Lymphoedema Awareness Day

This video (produced by the ALA) is a patient’s lymphoedema story. We encourage anyone affected by lymphoedema in any way to get talking and ask questions. Together we can raise awareness.

Do you see yourself as having larger legs? Self diagnosed “cankles”. Forever wearing long skirts and pants, hiding those legs? Shoes not fitting because of swelling? Do family members suffer the same? Do you all blame genetics??

Have you ever had lymph nodes removed or radiation therapy following a diagnosis of cancer or melanoma?? Have you suffered a major trauma and since been unable control swelling?? If you answered yes to any of these you may be suffering from lymphoedema or Lipoedema. And let’s face it they sound like a big deal… and they can be if left unmanaged. The Fantastic news is management is available and effective!

Ok so what exactly are they?? To understand them let us firstly have a brief look at the lymphatic system. A network of varying sized vessels that transport lymph, the clear lymphatic fluid: made up of of white blood cells, waste products and proteins, to the lymph nodes where harmful products are filtered out and prevented from re-entering the bloodstream. The lymphatic fluid once “filtered” re joins the venous system. Essentially The lymphatic system is a fluid mover; moving: excess fluid from the tissues back into the bloodstream. It defends the body against disease and removes waste products from the tissues.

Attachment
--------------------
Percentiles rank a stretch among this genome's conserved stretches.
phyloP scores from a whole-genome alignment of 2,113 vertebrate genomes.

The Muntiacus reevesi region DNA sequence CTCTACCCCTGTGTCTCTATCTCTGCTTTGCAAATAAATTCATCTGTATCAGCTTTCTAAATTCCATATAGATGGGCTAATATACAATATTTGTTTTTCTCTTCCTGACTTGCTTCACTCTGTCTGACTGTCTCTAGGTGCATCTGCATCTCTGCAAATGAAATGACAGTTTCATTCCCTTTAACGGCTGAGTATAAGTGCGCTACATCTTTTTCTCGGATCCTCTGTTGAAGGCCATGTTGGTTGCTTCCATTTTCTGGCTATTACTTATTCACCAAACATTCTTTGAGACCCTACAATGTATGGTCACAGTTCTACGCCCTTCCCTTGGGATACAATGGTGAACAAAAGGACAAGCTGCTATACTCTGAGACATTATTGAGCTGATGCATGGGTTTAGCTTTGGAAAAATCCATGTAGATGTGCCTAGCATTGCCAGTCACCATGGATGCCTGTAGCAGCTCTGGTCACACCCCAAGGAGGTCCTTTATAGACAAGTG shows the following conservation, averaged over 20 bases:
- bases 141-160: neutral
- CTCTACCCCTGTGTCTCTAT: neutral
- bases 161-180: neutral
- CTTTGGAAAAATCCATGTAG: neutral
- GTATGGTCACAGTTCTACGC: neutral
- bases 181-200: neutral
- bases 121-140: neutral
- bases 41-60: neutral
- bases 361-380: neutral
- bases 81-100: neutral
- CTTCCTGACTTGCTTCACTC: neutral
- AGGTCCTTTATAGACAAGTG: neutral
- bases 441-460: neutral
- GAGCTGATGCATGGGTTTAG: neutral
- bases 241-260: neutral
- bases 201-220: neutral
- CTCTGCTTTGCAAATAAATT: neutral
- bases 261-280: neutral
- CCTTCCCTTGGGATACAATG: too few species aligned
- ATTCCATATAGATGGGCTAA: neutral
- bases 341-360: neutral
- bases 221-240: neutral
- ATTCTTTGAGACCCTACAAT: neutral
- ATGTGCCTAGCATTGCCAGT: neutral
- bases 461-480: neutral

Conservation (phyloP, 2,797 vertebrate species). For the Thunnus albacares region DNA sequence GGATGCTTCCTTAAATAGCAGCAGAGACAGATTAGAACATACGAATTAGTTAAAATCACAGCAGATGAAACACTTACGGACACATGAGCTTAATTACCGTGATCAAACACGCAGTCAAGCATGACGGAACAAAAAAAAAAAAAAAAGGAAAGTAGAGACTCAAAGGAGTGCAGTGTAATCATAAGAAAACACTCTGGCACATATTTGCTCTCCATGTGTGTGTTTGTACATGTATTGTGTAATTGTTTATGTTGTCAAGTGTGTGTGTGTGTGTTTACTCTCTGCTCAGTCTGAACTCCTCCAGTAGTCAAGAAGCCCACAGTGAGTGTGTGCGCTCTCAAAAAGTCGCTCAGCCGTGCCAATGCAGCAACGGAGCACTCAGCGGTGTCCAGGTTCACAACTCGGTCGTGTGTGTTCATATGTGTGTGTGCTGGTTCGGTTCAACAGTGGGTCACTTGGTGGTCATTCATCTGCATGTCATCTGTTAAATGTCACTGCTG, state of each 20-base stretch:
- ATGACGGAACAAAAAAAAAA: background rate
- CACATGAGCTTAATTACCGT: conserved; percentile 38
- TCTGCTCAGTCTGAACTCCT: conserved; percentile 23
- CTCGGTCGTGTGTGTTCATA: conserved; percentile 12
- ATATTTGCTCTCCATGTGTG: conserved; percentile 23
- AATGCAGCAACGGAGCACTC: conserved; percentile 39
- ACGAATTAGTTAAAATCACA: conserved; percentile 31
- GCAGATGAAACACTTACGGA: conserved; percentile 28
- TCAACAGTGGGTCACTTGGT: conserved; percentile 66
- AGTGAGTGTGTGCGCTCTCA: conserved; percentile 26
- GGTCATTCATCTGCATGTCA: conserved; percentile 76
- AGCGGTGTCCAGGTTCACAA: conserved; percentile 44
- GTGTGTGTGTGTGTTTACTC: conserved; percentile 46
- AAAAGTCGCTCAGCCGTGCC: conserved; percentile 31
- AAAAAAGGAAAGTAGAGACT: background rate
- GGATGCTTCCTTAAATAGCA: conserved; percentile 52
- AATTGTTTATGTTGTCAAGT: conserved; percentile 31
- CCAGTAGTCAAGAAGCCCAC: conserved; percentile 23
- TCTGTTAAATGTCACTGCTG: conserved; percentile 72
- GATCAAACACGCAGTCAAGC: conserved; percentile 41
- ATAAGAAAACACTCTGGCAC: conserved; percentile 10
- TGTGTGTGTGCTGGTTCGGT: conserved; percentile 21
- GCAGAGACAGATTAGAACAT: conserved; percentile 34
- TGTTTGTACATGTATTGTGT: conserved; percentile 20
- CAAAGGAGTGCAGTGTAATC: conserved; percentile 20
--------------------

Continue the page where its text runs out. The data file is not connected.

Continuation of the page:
Lymphoedema is a swelling of a body region, however differs from say a knee or ankle swelling. The difference is protein. Lymphoedema unlike injury swelling is high in protein and occurs when the lymphatic system becomes overwhelmed: so when the load on the system is greater than the capacity to transport and filter the fluid. This can occur as a result of primary or secondary lymphatic overload.

Primary lymphoedema is congenital or genetic. The lymphatic system has not formed properly from the beginning: there may be less vessels or larger vessels that don't function well. For some people it is noticed in childhood and for others it can develop at puberty or later in life.

Secondary lymphoedema is the result of damage to the lymphatic system: most often associated with cancer, surgery, lymph node removal or radiation therapy, but has many other causes such as trauma, venous disease, immobility, infections such as cellulitis, filariasis (mosquitoes in tropical areas of the world carry this) and obesity.

Along with the arms and legs Lymphoedema can affect hidden and unexpected areas such as the trunk, breast: particularly after breast cancer treatment, the head, neck and genital areas. Lymphoedema is often asymmetrical usually affecting only one limb.

Often the lymphatic system may be impaired before realisation of swelling or lymphoedema. The first signs of lymphoedema are often a heaviness in the affected limb, aching, pain, tension in the limb, feeling a tightness of fullness in the limb or the feeling that clothes feel tighter. Others may notice swelling which can decrease with elevation.